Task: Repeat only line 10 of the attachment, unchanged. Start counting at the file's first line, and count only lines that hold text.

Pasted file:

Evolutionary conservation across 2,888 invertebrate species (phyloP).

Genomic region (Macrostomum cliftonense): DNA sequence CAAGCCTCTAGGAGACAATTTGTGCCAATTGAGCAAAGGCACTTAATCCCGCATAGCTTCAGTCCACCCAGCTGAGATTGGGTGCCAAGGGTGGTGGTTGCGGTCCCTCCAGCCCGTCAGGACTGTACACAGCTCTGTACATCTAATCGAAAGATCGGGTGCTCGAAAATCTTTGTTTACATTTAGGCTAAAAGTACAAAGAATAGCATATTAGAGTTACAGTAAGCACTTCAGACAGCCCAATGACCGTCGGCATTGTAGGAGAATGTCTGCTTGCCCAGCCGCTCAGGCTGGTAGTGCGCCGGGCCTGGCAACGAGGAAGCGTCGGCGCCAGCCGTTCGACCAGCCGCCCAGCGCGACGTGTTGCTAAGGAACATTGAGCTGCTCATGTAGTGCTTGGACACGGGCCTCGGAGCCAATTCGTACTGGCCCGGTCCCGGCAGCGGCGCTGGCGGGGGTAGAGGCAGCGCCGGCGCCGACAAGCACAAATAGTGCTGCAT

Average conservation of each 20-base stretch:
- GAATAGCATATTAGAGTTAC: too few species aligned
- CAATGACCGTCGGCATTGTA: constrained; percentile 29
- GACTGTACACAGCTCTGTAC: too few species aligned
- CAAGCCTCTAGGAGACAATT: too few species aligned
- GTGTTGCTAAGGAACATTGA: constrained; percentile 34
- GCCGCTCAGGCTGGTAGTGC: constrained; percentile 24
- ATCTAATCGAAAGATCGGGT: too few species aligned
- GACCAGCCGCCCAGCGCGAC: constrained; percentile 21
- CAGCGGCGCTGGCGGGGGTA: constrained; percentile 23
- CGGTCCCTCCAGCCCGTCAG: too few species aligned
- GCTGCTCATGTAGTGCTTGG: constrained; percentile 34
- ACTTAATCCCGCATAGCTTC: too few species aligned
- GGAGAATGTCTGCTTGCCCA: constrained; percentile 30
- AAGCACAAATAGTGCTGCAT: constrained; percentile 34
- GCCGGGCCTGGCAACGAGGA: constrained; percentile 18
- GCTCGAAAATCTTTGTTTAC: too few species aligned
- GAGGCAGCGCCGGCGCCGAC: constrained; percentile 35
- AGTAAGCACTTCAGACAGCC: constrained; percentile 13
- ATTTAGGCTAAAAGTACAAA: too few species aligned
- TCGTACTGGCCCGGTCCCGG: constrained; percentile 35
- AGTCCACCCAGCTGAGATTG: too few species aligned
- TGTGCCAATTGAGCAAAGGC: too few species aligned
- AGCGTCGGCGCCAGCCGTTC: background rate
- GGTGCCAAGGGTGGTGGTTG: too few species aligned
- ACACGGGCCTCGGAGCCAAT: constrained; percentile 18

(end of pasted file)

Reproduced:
- ATCTAATCGAAAGATCGGGT: too few species aligned